When the British computer scientist Sir Tim Berners-Lee invented the World Wide Web at the beginning of the last decade of the 20th Century, he may not have envisaged quite how all encompassing the Internet would become. As early dial-up technology, where web pages could take minutes to download and larger files hours, was superseded by broadband with ever-increasing speeds, the growth of cell phone technology was forging ahead in leaps and bounds.
The first cell phones were introduced in the 1980s and were generally very expensive and large and heavy. It did not take long for new technology to cut the size and expense of cell phones, adding capabilities all the time, until the development of smartphones all but made ordinary cell phones redundant.
The ability of smartphones to access the Internet has brought a generation used to mobility an enormously powerful piece of technology that opens up many different ways of doing things almost instantaneously instead of physically going to a shop or ticket office to buy items.
The rise of paperless ticketing
Getting tickets for hugely popular events has never been easy. Once upon a time the only real option was to queue, sometimes for hours to try to get the dream ticket for a concert or a major sporting event. Then it became normal to try to telephone the box office and, once again, wait in a long electronic queue before often being told that the event was sold out. Quite a waste of time and money.
The advent of the Internet and the development of online ticketing has certainly made it easier to buy practically anything, and tickets to events are no exception. It is seen as quite normal to search online for a music or theatre event or a game of football, baseball or ice hockey, to choose a seat depending on what is still available and what is affordable to the buyer, and purchasing the ticket.
However, the ticket itself would usually have to be picked at the box office of the event by showing a proof of purchase, such as an acknowledgement slip that would have to be printed out, together with the credit card used to make the purchase.
In the United Kingdom, the budget airlines developed a way of cutting their costs further by making passengers print out their own boarding cards for flights to be presented at the gate. The cards have a 2D barcode, enabling them to be scanned to ensure the correct person is getting on the flight. Woe betide those who forget their boarding card – airlines charge a heavy financial penalty for printing one out at check-in.
Electronic boarding cards, or passes, are now common with airlines, and they can be sent to a smartphone via a text message or email, or by way of an airline app for check in, with the boarding pass appearing within the app. Without the need for printing, the concept of paperless ticketing arrived in the marketplace.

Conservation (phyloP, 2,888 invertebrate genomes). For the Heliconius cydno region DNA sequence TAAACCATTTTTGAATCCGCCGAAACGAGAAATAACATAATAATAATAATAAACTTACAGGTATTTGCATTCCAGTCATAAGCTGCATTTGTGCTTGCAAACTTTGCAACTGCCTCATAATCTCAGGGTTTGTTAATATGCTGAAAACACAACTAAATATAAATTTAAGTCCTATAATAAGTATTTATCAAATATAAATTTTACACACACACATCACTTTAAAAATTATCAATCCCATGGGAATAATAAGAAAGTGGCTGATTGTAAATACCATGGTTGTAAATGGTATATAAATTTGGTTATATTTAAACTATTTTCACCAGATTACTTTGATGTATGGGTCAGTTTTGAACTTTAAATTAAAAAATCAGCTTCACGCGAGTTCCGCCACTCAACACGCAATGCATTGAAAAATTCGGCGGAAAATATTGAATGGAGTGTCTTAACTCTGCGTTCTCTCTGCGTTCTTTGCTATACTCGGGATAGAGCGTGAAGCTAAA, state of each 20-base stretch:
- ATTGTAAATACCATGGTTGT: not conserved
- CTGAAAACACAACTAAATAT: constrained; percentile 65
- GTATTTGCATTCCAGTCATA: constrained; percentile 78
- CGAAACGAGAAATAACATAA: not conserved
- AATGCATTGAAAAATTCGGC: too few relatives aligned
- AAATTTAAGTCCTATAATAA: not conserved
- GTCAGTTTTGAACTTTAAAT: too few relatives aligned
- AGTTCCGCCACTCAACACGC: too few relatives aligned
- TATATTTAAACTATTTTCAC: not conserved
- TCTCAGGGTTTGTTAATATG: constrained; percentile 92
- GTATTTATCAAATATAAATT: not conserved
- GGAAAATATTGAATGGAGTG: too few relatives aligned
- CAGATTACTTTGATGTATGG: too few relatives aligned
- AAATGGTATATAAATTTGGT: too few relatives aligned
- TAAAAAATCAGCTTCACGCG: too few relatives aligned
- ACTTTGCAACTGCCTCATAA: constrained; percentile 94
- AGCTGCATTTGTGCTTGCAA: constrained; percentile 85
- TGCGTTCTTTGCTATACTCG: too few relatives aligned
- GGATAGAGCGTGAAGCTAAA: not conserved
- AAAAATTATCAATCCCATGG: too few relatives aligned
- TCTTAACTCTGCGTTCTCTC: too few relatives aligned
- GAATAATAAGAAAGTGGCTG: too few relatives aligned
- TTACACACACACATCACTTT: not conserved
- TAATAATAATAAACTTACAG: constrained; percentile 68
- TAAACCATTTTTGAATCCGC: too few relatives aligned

Buying by smartphone
The constant technological innovations for smartphones means that the rise of the virtual mall is taking hold of consumers both in the US and around the globe. There has been much talk of the rise in use of mobile technology, including tablets and cell phones, and that the ordinary desktop computers and even laptops will be overtaken by the use of mobile devices.
Some research suggests that by 2016 smartphones will account for nearly two thirds of all mobile phones in the US. With major banks and credit card firms teaming up with wireless carriers and makers of handsets as well as innovative software developers, the potential for being able to buy via smartphone appears limitless.
The smartphone effectively becomes a digital wallet, able to carry out transactions at high speed and just about anywhere. Online purchases are familiar to many people through their computers – this is effectively a miniaturized version of that. They can also be used at a register in a mall or other shop. This electronic money is arguably the biggest shake up in the way buying and paying for products since the rise of credit cards in the 1950s. Smartphone payments take away the requirement to remember to bring credit or charge cards or fill the pockets with cash.
The mobile generation
The smartphone is such a ubiquitous machine full of enormous capabilities that it is not surprising that has it fast become the technological tool of choice of the generation. However, it is not just the younger generation who use it. Smartphones have been embraced by older generations too as the ability to buy products at any time from anywhere has taken hold.
The use of smartphones for buying tickets for events or shows is one of the most useful methods of buying from a distance. Consider a sports fan from California planning to take a trip to the East Coast for a vacation. The fan discovers that during the vacation his favorite team will be playing in Philadelphia. All that needs to be done is to check on the smartphone for tickets for events in Philadelphia, find the sporting event, order the ticket and pay for it.
Or take the case of a music fan in Illinois who wants to head to a major festival in New Orleans. The smartphone will call up all the necessary information so the ticket can be sourced and paid for within minutes.
With retailers and sports and music promoters constantly looking for ways to attract new customers and retain previous ones, there are often great opportunities to pick up bargains on tickets or merchandise via the smartphone. Once again it doesn't matter where in the country the potential buyer is. Merchandise can be purchased and sent to the buyer's address thanks to only a few taps on the smartphone screen, and tickets for events downloaded to be scanned at the sports venue or concert hall.
Fast and secure, the ultimate mobility the smartphone gives is the next staging point in the electronic future.